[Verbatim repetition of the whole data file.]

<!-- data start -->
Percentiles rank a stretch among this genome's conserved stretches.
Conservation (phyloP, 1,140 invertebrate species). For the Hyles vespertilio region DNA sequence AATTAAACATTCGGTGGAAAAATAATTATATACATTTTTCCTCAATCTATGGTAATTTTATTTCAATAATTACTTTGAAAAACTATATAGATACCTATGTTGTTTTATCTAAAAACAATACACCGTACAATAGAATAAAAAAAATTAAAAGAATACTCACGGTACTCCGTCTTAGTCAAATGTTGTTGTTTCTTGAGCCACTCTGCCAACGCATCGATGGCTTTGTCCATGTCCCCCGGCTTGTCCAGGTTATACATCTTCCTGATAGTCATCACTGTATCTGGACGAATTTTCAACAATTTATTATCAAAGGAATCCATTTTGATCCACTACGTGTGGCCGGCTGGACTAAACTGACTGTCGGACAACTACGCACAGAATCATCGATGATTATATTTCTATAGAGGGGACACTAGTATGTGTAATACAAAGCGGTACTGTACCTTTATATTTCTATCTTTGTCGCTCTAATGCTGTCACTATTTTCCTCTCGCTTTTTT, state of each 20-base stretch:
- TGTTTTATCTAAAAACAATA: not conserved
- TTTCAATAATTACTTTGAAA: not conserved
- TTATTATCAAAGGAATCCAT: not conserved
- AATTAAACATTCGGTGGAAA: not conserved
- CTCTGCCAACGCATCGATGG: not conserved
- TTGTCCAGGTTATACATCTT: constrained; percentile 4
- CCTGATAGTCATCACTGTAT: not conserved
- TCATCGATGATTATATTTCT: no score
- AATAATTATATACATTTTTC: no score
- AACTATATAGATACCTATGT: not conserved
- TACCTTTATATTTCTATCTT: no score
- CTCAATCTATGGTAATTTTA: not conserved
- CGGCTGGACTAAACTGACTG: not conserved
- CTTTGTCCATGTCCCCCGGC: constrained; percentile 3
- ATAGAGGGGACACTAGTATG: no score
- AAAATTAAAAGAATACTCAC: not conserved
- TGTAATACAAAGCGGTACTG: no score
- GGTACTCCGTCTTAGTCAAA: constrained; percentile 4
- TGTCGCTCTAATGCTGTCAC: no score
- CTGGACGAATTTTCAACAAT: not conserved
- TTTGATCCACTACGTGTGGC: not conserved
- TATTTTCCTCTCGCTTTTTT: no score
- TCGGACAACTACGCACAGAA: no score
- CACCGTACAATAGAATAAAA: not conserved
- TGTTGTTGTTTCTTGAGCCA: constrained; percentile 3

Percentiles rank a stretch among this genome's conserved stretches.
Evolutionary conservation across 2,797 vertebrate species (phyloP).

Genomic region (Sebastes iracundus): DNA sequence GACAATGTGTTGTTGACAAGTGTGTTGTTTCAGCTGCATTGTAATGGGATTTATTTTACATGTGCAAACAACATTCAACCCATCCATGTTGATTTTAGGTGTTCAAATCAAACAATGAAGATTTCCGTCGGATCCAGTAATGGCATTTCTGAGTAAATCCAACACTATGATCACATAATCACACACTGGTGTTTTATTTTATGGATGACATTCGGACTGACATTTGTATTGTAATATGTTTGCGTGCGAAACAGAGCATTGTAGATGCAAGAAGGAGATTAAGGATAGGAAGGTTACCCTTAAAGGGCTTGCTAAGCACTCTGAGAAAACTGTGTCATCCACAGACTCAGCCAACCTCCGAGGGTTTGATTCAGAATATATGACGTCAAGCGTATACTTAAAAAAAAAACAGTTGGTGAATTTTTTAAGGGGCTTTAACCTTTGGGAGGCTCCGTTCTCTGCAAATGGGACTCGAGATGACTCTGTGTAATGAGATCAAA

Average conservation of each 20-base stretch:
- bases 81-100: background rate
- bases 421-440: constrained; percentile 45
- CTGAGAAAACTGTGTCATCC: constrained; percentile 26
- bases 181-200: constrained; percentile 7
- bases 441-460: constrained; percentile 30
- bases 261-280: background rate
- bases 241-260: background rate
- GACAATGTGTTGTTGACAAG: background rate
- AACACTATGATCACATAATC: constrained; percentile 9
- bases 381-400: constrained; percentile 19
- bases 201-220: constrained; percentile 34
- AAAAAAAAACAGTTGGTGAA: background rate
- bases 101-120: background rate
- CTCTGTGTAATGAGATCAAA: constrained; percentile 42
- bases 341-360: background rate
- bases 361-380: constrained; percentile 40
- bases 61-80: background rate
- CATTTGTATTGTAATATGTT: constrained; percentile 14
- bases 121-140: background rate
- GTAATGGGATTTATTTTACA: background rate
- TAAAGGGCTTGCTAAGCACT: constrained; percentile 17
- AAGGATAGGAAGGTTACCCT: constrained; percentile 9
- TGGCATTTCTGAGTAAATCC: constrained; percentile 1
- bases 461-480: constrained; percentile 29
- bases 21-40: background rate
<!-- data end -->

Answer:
Percentiles rank a stretch among this genome's conserved stretches.
Conservation (phyloP, 1,140 invertebrate species). For the Hyles vespertilio region DNA sequence AATTAAACATTCGGTGGAAAAATAATTATATACATTTTTCCTCAATCTATGGTAATTTTATTTCAATAATTACTTTGAAAAACTATATAGATACCTATGTTGTTTTATCTAAAAACAATACACCGTACAATAGAATAAAAAAAATTAAAAGAATACTCACGGTACTCCGTCTTAGTCAAATGTTGTTGTTTCTTGAGCCACTCTGCCAACGCATCGATGGCTTTGTCCATGTCCCCCGGCTTGTCCAGGTTATACATCTTCCTGATAGTCATCACTGTATCTGGACGAATTTTCAACAATTTATTATCAAAGGAATCCATTTTGATCCACTACGTGTGGCCGGCTGGACTAAACTGACTGTCGGACAACTACGCACAGAATCATCGATGATTATATTTCTATAGAGGGGACACTAGTATGTGTAATACAAAGCGGTACTGTACCTTTATATTTCTATCTTTGTCGCTCTAATGCTGTCACTATTTTCCTCTCGCTTTTTT, state of each 20-base stretch:
- TGTTTTATCTAAAAACAATA: not conserved
- TTTCAATAATTACTTTGAAA: not conserved
- TTATTATCAAAGGAATCCAT: not conserved
- AATTAAACATTCGGTGGAAA: not conserved
- CTCTGCCAACGCATCGATGG: not conserved
- TTGTCCAGGTTATACATCTT: constrained; percentile 4
- CCTGATAGTCATCACTGTAT: not conserved
- TCATCGATGATTATATTTCT: no score
- AATAATTATATACATTTTTC: no score
- AACTATATAGATACCTATGT: not conserved
- TACCTTTATATTTCTATCTT: no score
- CTCAATCTATGGTAATTTTA: not conserved
- CGGCTGGACTAAACTGACTG: not conserved
- CTTTGTCCATGTCCCCCGGC: constrained; percentile 3
- ATAGAGGGGACACTAGTATG: no score
- AAAATTAAAAGAATACTCAC: not conserved
- TGTAATACAAAGCGGTACTG: no score
- GGTACTCCGTCTTAGTCAAA: constrained; percentile 4
- TGTCGCTCTAATGCTGTCAC: no score
- CTGGACGAATTTTCAACAAT: not conserved
- TTTGATCCACTACGTGTGGC: not conserved
- TATTTTCCTCTCGCTTTTTT: no score
- TCGGACAACTACGCACAGAA: no score
- CACCGTACAATAGAATAAAA: not conserved
- TGTTGTTGTTTCTTGAGCCA: constrained; percentile 3

Percentiles rank a stretch among this genome's conserved stretches.
Evolutionary conservation across 2,797 vertebrate species (phyloP).

Genomic region (Sebastes iracundus): DNA sequence GACAATGTGTTGTTGACAAGTGTGTTGTTTCAGCTGCATTGTAATGGGATTTATTTTACATGTGCAAACAACATTCAACCCATCCATGTTGATTTTAGGTGTTCAAATCAAACAATGAAGATTTCCGTCGGATCCAGTAATGGCATTTCTGAGTAAATCCAACACTATGATCACATAATCACACACTGGTGTTTTATTTTATGGATGACATTCGGACTGACATTTGTATTGTAATATGTTTGCGTGCGAAACAGAGCATTGTAGATGCAAGAAGGAGATTAAGGATAGGAAGGTTACCCTTAAAGGGCTTGCTAAGCACTCTGAGAAAACTGTGTCATCCACAGACTCAGCCAACCTCCGAGGGTTTGATTCAGAATATATGACGTCAAGCGTATACTTAAAAAAAAAACAGTTGGTGAATTTTTTAAGGGGCTTTAACCTTTGGGAGGCTCCGTTCTCTGCAAATGGGACTCGAGATGACTCTGTGTAATGAGATCAAA

Average conservation of each 20-base stretch:
- bases 81-100: background rate
- bases 421-440: constrained; percentile 45
- CTGAGAAAACTGTGTCATCC: constrained; percentile 26
- bases 181-200: constrained; percentile 7
- bases 441-460: constrained; percentile 30
- bases 261-280: background rate
- bases 241-260: background rate
- GACAATGTGTTGTTGACAAG: background rate
- AACACTATGATCACATAATC: constrained; percentile 9
- bases 381-400: constrained; percentile 19
- bases 201-220: constrained; percentile 34
- AAAAAAAAACAGTTGGTGAA: background rate
- bases 101-120: background rate
- CTCTGTGTAATGAGATCAAA: constrained; percentile 42
- bases 341-360: background rate
- bases 361-380: constrained; percentile 40
- bases 61-80: background rate
- CATTTGTATTGTAATATGTT: constrained; percentile 14
- bases 121-140: background rate
- GTAATGGGATTTATTTTACA: background rate
- TAAAGGGCTTGCTAAGCACT: constrained; percentile 17
- AAGGATAGGAAGGTTACCCT: constrained; percentile 9
- TGGCATTTCTGAGTAAATCC: constrained; percentile 1
- bases 461-480: constrained; percentile 29
- bases 21-40: background rate